iPod Shuffle (3rd-gen) review, surprises

CNET Senior Editor Donald Bell points to his full review of the Apple iPod Shuffle (third generation) and offers some details that surprised him.

CNET's official, rated review of the third-generation Apple iPod Shuffle is up and ready for your perusal. I never thought it would be tough to review an MP3 player without any buttons on it, but the experience wasn't as cut and dry as you'd expect. In some ways, Apple's new Shuffle may just be the most intriguing MP3 player I review all year, even if its design paradoxically bores me to tears. You have to admire the sleight of hand Apple pulled off by adding song ID and playlist navigation to the Shuffle, while at the same time removing its tried and true navigation pad. I'm not crazy about the result, but the concept is fascinating.

Photo of the third generation Apple iPod Shuffle.
A shot before the Shuffle got lost in my desk clutter. Donald Bell/CNET Networks

The CNET review covers the nitty-gritty, but I'm here to offer a few of my own personal observations after spending a day with Apple's new Shuffle. Here's a list of ways the Shuffle surprised me.

Vanishing act. Over the course of just one day, I must have lost the Shuffle at least four times--just sitting at my desk. Nicole Lee can vouch for this. She heard all my screams from the other side of the cubicle. Now, I expected this thing would be easy to lose, but the surprising part is that the Shuffle's tiny size was only part of the problem.

The Shuffle's resemblance to a USB stick probably threw me the most. Since I typically have at least two or three thumb drives scattered on my desk at any given time, the addition of a nondescript black or silver $80 Shuffle is easy to dismiss.

Jasmine would actually wear it. If you've ever seen a First Look video from my MP3 cohort Jasmine France, you can get a sense of how much this girl likes fashion. I wouldn't have thought in a million years that she'd go for the new Shuffle's muted, stoic design, but it turned out to be her favorite feature. I guess there's something to be said for wearable tech that just blends in, and doesn't draw attention to itself. What's not surprising: I still don't understand women.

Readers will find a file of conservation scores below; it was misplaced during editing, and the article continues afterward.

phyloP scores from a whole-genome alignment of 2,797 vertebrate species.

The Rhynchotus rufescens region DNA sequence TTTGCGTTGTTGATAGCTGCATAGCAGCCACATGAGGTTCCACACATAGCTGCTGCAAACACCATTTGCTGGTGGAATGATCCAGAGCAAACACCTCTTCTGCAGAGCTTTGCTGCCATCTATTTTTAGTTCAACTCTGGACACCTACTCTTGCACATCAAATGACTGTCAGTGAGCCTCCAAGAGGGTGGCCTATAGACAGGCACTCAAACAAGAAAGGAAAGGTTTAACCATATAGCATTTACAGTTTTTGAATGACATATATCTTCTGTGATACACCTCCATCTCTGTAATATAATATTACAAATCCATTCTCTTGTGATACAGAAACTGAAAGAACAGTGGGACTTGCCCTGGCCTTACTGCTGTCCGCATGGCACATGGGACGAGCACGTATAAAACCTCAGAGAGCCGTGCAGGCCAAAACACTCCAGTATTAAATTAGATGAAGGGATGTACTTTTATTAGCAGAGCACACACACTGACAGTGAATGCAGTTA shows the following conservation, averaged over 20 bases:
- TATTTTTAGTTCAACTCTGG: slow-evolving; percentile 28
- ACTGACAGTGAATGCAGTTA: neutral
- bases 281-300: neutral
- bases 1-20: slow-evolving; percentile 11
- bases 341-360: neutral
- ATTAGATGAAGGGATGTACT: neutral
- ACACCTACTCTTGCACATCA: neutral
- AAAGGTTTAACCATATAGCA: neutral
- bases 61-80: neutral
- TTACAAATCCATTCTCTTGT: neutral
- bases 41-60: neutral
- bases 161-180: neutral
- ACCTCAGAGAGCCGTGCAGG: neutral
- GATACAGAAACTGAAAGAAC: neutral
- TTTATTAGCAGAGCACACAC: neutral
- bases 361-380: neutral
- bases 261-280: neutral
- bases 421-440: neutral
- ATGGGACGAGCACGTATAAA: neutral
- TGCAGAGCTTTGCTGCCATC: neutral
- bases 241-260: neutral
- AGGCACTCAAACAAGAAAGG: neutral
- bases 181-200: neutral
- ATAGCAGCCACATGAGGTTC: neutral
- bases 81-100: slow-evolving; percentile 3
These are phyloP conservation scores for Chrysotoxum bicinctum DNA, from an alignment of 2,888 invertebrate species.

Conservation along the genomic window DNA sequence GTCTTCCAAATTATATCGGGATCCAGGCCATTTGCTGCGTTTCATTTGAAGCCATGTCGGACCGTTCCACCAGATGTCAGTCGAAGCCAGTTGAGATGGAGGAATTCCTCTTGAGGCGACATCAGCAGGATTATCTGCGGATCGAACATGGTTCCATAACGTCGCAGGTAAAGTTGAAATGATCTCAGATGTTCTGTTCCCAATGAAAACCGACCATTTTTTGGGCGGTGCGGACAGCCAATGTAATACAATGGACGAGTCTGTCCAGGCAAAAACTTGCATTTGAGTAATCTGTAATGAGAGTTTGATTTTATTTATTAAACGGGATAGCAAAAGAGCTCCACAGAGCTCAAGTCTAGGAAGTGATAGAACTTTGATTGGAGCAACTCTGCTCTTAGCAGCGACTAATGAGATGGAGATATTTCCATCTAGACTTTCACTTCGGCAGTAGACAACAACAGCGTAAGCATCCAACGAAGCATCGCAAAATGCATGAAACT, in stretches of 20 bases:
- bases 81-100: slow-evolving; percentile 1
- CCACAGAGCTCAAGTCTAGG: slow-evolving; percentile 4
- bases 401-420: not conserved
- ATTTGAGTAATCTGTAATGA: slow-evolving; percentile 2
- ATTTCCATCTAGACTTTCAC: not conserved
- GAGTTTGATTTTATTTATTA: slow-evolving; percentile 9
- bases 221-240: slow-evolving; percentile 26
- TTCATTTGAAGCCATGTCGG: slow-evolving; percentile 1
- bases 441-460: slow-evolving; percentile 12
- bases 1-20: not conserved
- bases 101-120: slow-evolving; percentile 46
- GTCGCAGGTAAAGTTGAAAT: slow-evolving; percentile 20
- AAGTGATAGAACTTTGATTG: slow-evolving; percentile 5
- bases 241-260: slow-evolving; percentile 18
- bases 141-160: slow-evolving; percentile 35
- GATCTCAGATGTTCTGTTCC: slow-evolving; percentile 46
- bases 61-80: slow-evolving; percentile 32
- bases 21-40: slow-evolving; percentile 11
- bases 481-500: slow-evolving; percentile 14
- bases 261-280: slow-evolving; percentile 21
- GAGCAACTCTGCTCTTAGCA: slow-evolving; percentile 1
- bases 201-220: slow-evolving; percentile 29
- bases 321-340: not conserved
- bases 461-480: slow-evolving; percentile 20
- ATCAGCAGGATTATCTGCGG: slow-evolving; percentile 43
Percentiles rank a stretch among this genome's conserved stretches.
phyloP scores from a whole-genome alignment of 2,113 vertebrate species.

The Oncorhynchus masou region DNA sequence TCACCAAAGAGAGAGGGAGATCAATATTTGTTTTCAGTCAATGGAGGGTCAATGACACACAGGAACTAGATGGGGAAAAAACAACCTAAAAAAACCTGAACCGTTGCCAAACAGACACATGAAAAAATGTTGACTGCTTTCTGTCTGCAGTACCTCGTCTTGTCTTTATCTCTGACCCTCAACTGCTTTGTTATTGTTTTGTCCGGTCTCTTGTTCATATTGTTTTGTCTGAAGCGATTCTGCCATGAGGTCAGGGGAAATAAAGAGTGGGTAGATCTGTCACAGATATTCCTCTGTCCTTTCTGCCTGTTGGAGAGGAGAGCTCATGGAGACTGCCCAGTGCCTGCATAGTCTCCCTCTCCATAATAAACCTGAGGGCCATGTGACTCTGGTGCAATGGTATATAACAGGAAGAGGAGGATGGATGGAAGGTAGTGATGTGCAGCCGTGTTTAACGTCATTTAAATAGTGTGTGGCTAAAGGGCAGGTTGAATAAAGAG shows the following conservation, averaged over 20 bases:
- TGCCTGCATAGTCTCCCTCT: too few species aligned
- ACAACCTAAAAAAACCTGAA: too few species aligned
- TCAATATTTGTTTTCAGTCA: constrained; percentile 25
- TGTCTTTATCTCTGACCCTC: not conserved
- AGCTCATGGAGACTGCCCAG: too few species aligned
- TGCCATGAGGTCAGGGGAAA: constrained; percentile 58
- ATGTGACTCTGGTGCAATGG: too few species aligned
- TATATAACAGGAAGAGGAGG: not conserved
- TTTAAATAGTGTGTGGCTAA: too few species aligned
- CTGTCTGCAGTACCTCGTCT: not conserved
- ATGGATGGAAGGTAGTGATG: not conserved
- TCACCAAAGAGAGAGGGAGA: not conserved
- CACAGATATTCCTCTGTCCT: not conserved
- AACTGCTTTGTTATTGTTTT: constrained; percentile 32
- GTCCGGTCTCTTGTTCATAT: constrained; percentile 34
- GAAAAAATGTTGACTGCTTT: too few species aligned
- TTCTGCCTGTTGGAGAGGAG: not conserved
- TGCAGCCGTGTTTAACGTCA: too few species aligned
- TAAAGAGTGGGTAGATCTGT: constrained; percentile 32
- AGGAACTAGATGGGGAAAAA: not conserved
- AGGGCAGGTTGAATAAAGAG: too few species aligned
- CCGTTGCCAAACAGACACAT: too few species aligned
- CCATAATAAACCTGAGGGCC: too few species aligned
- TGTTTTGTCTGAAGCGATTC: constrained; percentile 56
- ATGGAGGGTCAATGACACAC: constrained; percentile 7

Play

Podcasts and audiobooks. Not everyone works out to throbbing techno at the gym. Some people take their mind off the treadmill by listening to a good book or their favorite podcast. The Shuffle now supports automatic podcast and audiobook management, and is smart enough to keep the material from popping into the default music shuffle. It's also smart enough to play these files sequentially, regardless of whether the shuffle switch is on or off. The Shuffle treats podcasts and audiobooks as playlists, so if you want to hear them you have to press and hold the button until VoiceOver starts reeling off your playlists. As a side note, the remote's volume buttons let you quickly scroll through playlists, so you're not waiting forever for VoiceOver to talk its way down to your playlist of Xylophone Songs.

You can use the Shuffle with other headphones, sorta. There's a lot of groaning going on about Apple's decision to shift the controls to the headphone cable, and the effect that has on using third-party headphones or stereos. I'm totally with you. For what it's worth, though, the Shuffle will technically play music to anything that uses a standard 3.5mm connection (headphones, aux cable). I connected my Ultrasone HFI-2200 headphones to the Shuffle, switched it on, and music started playing immediately. Now, without Apple's remote clicker on the bundled earbuds, you can't control volume, pause, skip, or manage playlists--but you do get to hear music. The Shuffle always remembers the last volume setting used, and you can also throttle down the player's maximum volume using the device overview pane in iTunes.

 

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